CHICAGO (AP) -- U.S. Rep. Don Manzullo, a 10-term Illinois Republican, lost a grueling primary battle to a freshman congressman on Tuesday, as U.S. Rep. Jesse Jackson Jr. easily won his Democratic nomination and an Iraq war veteran was chosen to face a tea party firebrand in November.
Manzullo and Jackson faced the toughest primary battles of their careers, and a new congressional map, which dramatically reshaped partisan territory in the state, added to the intensity.
With 99 percent of precincts reporting, Jackson had 71 percent of the votes, while his challenger, former one-term U.S. Rep. Debbie Halvorson, had around 29 percent. Halvorson called Jackson to concede after the intense primary season which featured expensive public relations consultants and attack ads on both sides.
"I had to take it very seriously," Jackson told The Associated Press Tuesday night who said Halvorson made him a better candidate. "I never take an opponent lightly. She put up a very, very strong challenge."
Manzullo conceded late Tuesday to freshmen U.S. Rep. Adam Kinzinger, a former Air Force pilot who still serves in Air National Guard. With 99 percent of precincts reporting, Kinzinger, had 56 percent of the vote compared with about 44 percent for Manzullo.
Their primary was also one of the most aggressive in Illinois, with both candidates trying to portray themselves as the more conservative candidate. They were forced into a runoff after a new congressional map, drawn by Democrats.
"We're not used to a Chicago-style campaign against us," Manzullo told reporters late Tuesday, referring to attack ads against him. "We're just not used to that."
But Kinzinger, who was endorsed by House Majority Leader Eric Cantor, R-Va., said that winning the nomination was a sign that Illinois voters wanted new blood in Washington. He was among five GOP congressmen elected in 2010 during a Republican surge.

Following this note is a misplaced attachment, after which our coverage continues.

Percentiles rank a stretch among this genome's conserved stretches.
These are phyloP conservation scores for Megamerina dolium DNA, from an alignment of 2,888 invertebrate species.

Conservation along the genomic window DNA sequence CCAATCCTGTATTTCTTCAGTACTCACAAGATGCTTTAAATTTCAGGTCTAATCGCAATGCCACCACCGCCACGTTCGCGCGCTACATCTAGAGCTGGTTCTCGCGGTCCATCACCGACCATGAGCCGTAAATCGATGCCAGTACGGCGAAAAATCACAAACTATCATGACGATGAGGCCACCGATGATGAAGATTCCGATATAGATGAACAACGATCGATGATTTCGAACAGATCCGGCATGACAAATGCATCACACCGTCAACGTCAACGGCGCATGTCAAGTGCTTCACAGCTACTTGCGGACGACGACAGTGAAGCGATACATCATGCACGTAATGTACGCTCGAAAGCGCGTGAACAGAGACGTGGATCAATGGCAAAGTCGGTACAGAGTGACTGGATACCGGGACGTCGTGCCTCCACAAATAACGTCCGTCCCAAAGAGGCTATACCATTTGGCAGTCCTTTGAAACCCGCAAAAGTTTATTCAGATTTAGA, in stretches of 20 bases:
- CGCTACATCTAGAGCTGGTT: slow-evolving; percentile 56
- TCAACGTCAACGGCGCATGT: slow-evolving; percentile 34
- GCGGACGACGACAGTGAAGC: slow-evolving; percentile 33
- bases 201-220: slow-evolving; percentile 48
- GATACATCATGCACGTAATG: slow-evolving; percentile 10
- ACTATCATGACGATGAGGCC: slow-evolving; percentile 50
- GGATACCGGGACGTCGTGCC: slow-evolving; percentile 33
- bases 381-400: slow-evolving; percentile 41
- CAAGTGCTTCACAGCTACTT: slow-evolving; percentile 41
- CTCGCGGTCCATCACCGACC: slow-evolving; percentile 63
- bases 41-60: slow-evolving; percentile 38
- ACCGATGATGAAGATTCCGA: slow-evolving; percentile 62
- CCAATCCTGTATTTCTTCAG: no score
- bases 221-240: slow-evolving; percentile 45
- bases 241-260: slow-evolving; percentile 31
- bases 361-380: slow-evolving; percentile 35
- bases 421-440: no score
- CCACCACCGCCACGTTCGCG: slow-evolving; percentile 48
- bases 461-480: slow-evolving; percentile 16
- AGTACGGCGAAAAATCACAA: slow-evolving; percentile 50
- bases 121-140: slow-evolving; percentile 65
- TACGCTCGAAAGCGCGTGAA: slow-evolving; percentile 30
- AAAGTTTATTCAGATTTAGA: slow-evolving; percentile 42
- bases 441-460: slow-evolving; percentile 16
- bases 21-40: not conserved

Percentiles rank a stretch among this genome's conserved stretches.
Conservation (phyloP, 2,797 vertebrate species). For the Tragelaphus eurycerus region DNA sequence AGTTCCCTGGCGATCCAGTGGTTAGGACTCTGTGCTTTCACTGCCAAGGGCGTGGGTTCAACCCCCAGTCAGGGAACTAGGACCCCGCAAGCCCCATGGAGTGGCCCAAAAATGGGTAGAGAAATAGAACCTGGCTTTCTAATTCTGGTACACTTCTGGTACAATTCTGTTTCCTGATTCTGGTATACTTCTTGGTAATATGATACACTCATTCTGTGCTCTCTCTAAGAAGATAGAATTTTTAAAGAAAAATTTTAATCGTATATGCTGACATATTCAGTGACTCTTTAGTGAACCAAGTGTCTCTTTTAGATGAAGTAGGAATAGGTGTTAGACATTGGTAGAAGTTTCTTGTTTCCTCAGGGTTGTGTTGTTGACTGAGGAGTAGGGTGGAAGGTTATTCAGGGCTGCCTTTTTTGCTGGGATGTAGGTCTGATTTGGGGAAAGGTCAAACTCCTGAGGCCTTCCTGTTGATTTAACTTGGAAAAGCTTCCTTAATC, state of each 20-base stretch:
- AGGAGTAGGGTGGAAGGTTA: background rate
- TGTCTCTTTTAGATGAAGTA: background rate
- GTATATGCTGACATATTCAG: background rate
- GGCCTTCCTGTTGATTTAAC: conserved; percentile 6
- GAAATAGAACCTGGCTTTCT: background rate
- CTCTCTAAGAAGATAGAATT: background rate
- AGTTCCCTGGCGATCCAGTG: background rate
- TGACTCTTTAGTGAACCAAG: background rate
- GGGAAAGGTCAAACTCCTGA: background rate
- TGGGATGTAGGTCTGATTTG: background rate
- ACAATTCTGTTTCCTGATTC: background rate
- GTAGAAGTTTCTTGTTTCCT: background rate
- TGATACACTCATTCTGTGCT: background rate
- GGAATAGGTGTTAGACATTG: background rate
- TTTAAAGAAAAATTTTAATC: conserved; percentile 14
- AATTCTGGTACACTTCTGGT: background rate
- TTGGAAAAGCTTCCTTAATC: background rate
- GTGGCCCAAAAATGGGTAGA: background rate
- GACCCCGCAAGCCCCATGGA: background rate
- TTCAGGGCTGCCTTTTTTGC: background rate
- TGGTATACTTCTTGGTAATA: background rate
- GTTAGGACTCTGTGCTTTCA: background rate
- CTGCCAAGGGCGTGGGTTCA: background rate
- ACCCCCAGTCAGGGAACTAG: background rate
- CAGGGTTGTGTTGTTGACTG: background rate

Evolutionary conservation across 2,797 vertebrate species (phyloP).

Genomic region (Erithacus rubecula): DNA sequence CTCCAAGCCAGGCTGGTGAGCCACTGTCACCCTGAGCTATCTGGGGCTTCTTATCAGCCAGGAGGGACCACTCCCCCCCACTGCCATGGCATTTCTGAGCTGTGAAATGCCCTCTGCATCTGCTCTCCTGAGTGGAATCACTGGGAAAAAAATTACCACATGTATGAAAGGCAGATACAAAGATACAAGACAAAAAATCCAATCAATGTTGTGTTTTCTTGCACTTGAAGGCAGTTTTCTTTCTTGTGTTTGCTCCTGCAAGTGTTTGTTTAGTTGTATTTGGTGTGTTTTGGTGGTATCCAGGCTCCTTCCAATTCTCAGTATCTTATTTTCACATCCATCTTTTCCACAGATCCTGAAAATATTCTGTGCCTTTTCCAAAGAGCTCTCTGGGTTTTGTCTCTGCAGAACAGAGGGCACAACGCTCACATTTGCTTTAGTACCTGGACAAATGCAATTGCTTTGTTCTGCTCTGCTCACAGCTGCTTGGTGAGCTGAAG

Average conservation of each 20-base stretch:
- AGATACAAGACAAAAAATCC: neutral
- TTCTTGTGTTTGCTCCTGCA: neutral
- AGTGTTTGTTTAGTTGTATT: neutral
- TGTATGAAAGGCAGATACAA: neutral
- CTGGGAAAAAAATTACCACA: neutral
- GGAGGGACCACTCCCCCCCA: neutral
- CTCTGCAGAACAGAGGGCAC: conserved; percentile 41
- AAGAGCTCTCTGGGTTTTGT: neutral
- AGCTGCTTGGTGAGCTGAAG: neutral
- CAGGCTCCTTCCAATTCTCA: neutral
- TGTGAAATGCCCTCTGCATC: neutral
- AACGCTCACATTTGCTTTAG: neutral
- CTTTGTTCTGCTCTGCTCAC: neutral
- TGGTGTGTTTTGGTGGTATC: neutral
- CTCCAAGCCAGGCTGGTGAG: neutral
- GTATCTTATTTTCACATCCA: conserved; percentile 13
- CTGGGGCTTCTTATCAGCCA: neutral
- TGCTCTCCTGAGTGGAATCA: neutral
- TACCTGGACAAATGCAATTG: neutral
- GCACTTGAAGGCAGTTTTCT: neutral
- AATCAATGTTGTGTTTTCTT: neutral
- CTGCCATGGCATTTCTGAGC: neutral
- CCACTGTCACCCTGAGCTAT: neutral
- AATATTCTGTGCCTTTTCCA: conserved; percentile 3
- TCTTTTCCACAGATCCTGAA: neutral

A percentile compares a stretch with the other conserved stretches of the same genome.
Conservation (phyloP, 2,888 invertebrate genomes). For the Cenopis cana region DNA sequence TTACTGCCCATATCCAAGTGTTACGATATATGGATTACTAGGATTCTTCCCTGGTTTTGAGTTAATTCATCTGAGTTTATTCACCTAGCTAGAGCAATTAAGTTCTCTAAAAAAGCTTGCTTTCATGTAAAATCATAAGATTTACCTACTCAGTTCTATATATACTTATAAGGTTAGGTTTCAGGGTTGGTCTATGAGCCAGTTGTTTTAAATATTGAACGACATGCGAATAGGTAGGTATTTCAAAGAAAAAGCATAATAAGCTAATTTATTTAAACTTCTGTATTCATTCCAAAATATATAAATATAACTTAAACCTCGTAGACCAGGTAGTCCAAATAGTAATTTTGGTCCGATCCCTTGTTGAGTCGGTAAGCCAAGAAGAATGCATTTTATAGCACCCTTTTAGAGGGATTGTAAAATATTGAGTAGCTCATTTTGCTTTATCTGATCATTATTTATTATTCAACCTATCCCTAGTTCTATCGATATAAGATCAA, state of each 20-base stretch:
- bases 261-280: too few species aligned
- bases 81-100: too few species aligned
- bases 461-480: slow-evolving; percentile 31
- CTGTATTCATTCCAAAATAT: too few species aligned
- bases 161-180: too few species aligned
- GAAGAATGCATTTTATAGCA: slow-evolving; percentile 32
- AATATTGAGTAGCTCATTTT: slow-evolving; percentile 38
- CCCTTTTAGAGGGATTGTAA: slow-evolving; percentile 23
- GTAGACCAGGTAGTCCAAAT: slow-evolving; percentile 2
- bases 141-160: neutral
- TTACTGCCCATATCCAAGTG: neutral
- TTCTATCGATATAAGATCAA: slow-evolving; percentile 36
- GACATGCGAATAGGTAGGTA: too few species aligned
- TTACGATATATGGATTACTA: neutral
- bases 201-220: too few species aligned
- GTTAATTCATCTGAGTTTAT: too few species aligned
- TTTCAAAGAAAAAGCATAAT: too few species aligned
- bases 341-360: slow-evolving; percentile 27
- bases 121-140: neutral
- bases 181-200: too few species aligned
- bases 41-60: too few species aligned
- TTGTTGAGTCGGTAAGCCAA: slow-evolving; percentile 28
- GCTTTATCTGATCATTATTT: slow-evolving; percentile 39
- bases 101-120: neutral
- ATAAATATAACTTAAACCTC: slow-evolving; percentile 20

"Voters want to put that faith in the new generation of conservative leaders," Kinzinger told AP late Tuesday.
Meanwhile, Iraq war veteran Tammy Duckworth won a primary contest over former Illinois deputy treasurer Raja Krishnamoorthi in Chicago's suburbs and will run against outspoken Republican U.S. Rep. Joe Walsh in November.
Voters also determined the fall match-up for the state's only open congressional seat, which is being vacated by the retirement of U.S. Rep. Jerry Costello, the longest-serving Democrat in the state's U.S. House delegation. Republican lumber businessman Jason Plummer and Democratic former regional schools superintendent Brad Harriman will be on the ballot.
Democrats say they could gain as many as five new seats in Illinois come November, pushing them closer to regaining the U.S. House. But Republicans say they're poised to pick up a seat in the southern half of the state and can successfully defend challenges to the five GOP congressmen who won in 2010 during a Republican surge in Illinois.
Republicans will lose at least one congressman because the state lost a congressional seat in the remap -- from 19 to 18 -- and the incumbent matchup in north-central Illinois.
Kinzinger's old district was split in the remap, which was handled by Democrats and carved out territory in their favor. He decided to run against Manzullo, who is currently serving in the 16th Congressional District. The district is one of Illinois' most conservative pockets, curving from the Wisconsin border to the Indiana line and including farms, far flung Chicago suburbs and manufacturing communities.
No Democrats ran in the Tuesday primary, so Kinzinger will almost certainly head back to Washington.
The primary for Jackson, who first took office in 1995, was the most intense of his career. The son of the civil rights activist mounted an aggressive primary fight with Halvorson as she has made questions about his ethics central to her campaign. While he has denied any wrongdoing, the House Ethics Committee is investigating Jackson's ties to imprisoned ex-Illinois Gov. Rod Blagojevich.
However, the issue appeared to resonate little with voters who cited his long experience in the district which extends from neighborhoods on Chicago's South Side, its south suburbs and beyond.
"Jesse Jackson Jr. has been in my community for a long time and I support him," said Oscar Dixon, 63, of Chicago. "He's like a family member... He really delivers for me."
Duckworth, an Army helicopter pilot who lost both her legs in a rocket-propelled grenade attack in 2004, focused her victory on Walsh. The tea party candidate has been in the spotlight for criticizing President Barack Obama. Duckworth called him an extreme voice for the district which is one of the most diverse on the congressional map and spans several northwest Chicago suburbs.
"I spent my entire adult life in service to this nation and I would be honored to continue that service as a member of Congress," she told supporters at her suburban victory party.